harder than I had on any other project in the past. Many times, we stayed past our work time and skipped lunch. The first few days were slow and uneventful, and somehow, on the final chaotic day of our schedule, we completed the two murals simultaneously. At the end of the project, after all the stress and doubts that I had at the beginning, we were filled with a sense of accomplishment and

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pride. Whenever I think about my experiences in Tongxin, I see the images of those murals we painted and the curious looks of the school children as they watched us. I never thought of myself as their benefactor. After all, we had only given them a mural, while they had taught me the two most important lessons in life: good artists and leaders must have confidence and passion.


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BOOK R E V I E W:

THE WRIGHT BROTHERS

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    By GARY LATSHAW    

ulitzer-prize winning author, David McCullough, takes the reader back in time to the turn of the 20th Century. The reader discovers two brothers brought up in a household with a Bishop father. The brothers cooked, played musical instruments, and were fond of playing with their nephews and nieces. While their parents did not encourage science or engineering, their father had an extensive library covering many topics. The brothers and the sister were encouraged to read and learn. Frank and Orville Wright were unassuming in almost all ways except their unwavering dedication to constructing the first heavier-than-air flying machine. It became their “mission.” A natural and remarkable mechanically talent within Orville impelled him, while only in high school, to construct his own printing machine in the carriage shed behind the house and start his own printing business. Later, at twenty-five years of age Orville became stricken with typhoid fever. In the absence of medicines in that era, the best treatment was to cool him off with frequent sponge baths in the coolest room in the house. While bedridden, Wilbur read aloud to Orville. He read about the great glider enthusiast

Otto Lilienthal, who had been killed in a glider accident. Lilienthal had written, “It is our duty not to rest until we have attained a perfect scientific conception of the problem of flight.” Wilbur became intensely interested in flight. He read everything he could about flight and requested information from the Smithsonian Institute. McCullough writes: For Wilbur and Orville, a dream had taken hold. The works of Lilienthal and Mouillard, the brothers would attest, had “infected us with their own unquenchable enthusiasm and transformed idle curiosity into the active zeal of workers.”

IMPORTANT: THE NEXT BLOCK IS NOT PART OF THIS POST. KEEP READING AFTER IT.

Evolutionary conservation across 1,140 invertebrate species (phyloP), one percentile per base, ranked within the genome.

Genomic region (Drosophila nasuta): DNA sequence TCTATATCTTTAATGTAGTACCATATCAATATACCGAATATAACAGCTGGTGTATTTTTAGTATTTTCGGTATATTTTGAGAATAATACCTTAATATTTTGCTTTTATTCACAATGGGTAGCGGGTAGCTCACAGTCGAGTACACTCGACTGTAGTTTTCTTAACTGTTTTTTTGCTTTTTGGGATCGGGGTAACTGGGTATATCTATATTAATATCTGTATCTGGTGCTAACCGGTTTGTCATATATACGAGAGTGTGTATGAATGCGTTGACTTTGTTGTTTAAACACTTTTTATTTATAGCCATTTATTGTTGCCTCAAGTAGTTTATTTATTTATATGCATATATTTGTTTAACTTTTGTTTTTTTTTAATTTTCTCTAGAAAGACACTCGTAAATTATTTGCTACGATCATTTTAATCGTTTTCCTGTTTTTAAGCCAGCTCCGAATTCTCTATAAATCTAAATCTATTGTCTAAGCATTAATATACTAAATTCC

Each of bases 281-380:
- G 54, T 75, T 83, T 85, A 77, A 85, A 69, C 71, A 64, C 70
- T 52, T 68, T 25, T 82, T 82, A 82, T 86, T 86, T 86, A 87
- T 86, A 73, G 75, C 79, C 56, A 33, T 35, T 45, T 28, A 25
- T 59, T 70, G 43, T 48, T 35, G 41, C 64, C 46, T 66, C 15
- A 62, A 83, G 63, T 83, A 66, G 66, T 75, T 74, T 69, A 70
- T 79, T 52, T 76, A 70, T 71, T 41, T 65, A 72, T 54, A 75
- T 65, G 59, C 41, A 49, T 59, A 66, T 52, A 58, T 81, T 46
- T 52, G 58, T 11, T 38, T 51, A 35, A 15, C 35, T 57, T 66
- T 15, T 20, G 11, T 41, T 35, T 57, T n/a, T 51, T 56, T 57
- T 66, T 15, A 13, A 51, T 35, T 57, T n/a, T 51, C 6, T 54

So the die was cast. Without a formal education in engineering or science, without financing beyond the profits of their bike shop, the brothers embarked on a journey that would make their names and accomplishments symbolic of flight and great inventors. Methodically and carefully the brothers progress from an unmanned glider, to a manned glider, and finally to a powered flying machine. Along the way they had to discover the basic science and features of a lifting wing, an air (not water) propeller, and a method of maneuvering their flying machine. After successful flights at Kitty Hawk, North Carolina, and their hometown of Dayton, Ohio, they took their successful Flyer to Europe. Wilbur entered and won multiple flying contests making the American brothers heroes, and they became the frequent subject of European newspaper headlines. Enjoy this remarkable adventure of these two humble and naturally talented brothers as their commitment to a common purpose and to each other made history while betterfunded and larger teams failed. The Wright Brothers Book cover Courtesy of Simon & Schuster.

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High income with high assets? Low income with low assets? High income with average assets? Think you don’t qualify for college financial aid? Come talk to us. We can help you position your assets, investments, and savings so you can qualify for other financial sources. In 2007, the College Cost Reduction and Access Act (CCRAA) was passed into law to help address college affordability. More than $170 billion is available for college financial aid from Federal, state government sources, and colleges to qualified families. Mastermind College Finaid and Tax Planning help many parents to get financial aid for their children. Many of our clients have a total income of $200,000 and more, some even have rental properties or other assets. Most of these families are under the wrong impression that they are not qualified for any kind of financial aid or scholarship. Based on this mistaken assumption, some kids gave up opportunities to go to Ivy League schools because their parents believe that they can’t afford it. Mastermind College FinAid can help you to best position your family and maximize other resources for your child(ren)’s college funds. Start early and win! Contact: